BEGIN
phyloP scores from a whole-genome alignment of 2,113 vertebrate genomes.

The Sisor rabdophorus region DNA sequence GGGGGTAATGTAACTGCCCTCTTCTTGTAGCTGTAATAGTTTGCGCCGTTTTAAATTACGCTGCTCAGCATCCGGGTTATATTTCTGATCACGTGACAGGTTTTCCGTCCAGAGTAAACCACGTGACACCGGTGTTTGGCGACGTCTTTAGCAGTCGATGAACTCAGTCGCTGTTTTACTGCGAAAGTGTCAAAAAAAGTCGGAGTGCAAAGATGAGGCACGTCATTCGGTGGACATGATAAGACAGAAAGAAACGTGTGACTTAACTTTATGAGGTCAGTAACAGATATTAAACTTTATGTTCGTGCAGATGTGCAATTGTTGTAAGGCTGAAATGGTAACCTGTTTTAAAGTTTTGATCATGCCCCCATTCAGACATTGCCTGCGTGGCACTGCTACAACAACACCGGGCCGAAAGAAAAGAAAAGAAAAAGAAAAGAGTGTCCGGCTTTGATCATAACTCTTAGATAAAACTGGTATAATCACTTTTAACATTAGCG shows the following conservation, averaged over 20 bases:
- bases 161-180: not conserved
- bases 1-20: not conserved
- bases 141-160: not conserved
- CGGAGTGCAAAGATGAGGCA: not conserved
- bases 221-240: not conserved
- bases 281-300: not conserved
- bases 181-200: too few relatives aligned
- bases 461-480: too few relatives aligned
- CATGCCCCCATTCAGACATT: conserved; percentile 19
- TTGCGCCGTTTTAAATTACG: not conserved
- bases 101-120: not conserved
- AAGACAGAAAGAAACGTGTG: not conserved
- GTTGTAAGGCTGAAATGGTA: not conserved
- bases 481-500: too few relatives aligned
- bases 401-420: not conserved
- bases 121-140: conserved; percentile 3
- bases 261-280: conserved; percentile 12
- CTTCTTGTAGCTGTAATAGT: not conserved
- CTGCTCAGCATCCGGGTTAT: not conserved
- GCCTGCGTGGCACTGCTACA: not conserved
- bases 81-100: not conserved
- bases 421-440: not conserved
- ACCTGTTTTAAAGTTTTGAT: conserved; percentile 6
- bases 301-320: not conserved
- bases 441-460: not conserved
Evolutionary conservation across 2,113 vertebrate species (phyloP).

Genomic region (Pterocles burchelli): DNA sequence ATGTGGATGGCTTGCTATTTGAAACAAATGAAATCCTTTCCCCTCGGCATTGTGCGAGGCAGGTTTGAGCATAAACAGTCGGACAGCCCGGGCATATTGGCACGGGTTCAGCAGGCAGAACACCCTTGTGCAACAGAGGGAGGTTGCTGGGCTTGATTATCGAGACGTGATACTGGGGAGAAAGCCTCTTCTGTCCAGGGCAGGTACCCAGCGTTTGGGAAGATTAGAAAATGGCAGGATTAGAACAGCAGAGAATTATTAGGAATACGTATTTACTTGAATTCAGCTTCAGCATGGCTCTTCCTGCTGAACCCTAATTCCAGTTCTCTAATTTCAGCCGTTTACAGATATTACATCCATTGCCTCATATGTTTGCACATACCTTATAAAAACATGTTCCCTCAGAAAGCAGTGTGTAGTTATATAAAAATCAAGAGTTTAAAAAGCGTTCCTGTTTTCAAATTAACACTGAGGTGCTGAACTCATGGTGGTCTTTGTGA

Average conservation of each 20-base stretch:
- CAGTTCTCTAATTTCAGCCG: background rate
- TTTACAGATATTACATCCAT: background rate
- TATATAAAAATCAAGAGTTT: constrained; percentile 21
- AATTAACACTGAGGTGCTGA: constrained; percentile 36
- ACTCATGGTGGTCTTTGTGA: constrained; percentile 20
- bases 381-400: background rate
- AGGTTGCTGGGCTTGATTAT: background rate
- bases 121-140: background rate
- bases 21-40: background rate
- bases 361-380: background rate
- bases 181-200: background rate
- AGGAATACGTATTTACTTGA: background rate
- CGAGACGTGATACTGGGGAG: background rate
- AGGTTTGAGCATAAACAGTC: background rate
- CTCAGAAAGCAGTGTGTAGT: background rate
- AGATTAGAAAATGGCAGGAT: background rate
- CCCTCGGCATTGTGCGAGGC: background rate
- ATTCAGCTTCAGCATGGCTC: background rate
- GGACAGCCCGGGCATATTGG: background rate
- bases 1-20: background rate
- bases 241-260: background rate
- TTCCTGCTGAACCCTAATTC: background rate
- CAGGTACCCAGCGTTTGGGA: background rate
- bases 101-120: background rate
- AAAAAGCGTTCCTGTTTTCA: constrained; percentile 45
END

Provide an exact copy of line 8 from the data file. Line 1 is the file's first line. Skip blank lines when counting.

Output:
- bases 281-300: not conserved